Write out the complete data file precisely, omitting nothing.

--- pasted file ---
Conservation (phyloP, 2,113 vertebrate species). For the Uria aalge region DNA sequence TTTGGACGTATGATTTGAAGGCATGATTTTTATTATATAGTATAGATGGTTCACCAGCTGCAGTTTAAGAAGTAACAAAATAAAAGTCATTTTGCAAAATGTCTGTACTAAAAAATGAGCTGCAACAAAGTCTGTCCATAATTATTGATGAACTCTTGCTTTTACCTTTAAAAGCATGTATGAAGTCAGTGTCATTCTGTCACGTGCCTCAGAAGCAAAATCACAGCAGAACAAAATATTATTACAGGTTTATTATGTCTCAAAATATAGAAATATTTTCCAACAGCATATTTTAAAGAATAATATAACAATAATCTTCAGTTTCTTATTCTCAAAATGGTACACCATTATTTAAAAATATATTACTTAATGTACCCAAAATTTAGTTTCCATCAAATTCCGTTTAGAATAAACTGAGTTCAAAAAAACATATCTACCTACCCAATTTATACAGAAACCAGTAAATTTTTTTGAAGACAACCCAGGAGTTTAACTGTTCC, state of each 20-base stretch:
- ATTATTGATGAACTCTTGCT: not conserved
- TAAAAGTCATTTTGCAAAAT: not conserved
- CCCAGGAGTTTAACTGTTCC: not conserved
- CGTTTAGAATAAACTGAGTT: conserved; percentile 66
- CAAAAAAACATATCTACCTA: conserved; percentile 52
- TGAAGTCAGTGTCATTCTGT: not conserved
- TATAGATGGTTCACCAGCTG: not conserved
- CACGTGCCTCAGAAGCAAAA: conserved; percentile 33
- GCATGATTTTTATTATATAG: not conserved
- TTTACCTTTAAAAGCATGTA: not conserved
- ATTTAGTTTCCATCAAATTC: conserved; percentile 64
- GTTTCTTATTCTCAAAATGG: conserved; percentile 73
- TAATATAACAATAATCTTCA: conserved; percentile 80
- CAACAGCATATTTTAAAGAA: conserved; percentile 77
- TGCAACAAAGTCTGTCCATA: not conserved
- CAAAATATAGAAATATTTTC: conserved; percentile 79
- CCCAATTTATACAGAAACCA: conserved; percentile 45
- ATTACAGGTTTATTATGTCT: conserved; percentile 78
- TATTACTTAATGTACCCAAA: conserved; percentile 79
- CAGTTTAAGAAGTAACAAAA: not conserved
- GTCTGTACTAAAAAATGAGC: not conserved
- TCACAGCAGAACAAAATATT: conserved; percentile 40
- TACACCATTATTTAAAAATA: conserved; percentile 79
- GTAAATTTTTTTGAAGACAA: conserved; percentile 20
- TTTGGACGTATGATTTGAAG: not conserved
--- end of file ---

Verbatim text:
Conservation (phyloP, 2,113 vertebrate species). For the Uria aalge region DNA sequence TTTGGACGTATGATTTGAAGGCATGATTTTTATTATATAGTATAGATGGTTCACCAGCTGCAGTTTAAGAAGTAACAAAATAAAAGTCATTTTGCAAAATGTCTGTACTAAAAAATGAGCTGCAACAAAGTCTGTCCATAATTATTGATGAACTCTTGCTTTTACCTTTAAAAGCATGTATGAAGTCAGTGTCATTCTGTCACGTGCCTCAGAAGCAAAATCACAGCAGAACAAAATATTATTACAGGTTTATTATGTCTCAAAATATAGAAATATTTTCCAACAGCATATTTTAAAGAATAATATAACAATAATCTTCAGTTTCTTATTCTCAAAATGGTACACCATTATTTAAAAATATATTACTTAATGTACCCAAAATTTAGTTTCCATCAAATTCCGTTTAGAATAAACTGAGTTCAAAAAAACATATCTACCTACCCAATTTATACAGAAACCAGTAAATTTTTTTGAAGACAACCCAGGAGTTTAACTGTTCC, state of each 20-base stretch:
- ATTATTGATGAACTCTTGCT: not conserved
- TAAAAGTCATTTTGCAAAAT: not conserved
- CCCAGGAGTTTAACTGTTCC: not conserved
- CGTTTAGAATAAACTGAGTT: conserved; percentile 66
- CAAAAAAACATATCTACCTA: conserved; percentile 52
- TGAAGTCAGTGTCATTCTGT: not conserved
- TATAGATGGTTCACCAGCTG: not conserved
- CACGTGCCTCAGAAGCAAAA: conserved; percentile 33
- GCATGATTTTTATTATATAG: not conserved
- TTTACCTTTAAAAGCATGTA: not conserved
- ATTTAGTTTCCATCAAATTC: conserved; percentile 64
- GTTTCTTATTCTCAAAATGG: conserved; percentile 73
- TAATATAACAATAATCTTCA: conserved; percentile 80
- CAACAGCATATTTTAAAGAA: conserved; percentile 77
- TGCAACAAAGTCTGTCCATA: not conserved
- CAAAATATAGAAATATTTTC: conserved; percentile 79
- CCCAATTTATACAGAAACCA: conserved; percentile 45
- ATTACAGGTTTATTATGTCT: conserved; percentile 78
- TATTACTTAATGTACCCAAA: conserved; percentile 79
- CAGTTTAAGAAGTAACAAAA: not conserved
- GTCTGTACTAAAAAATGAGC: not conserved
- TCACAGCAGAACAAAATATT: conserved; percentile 40
- TACACCATTATTTAAAAATA: conserved; percentile 79
- GTAAATTTTTTTGAAGACAA: conserved; percentile 20
- TTTGGACGTATGATTTGAAG: not conserved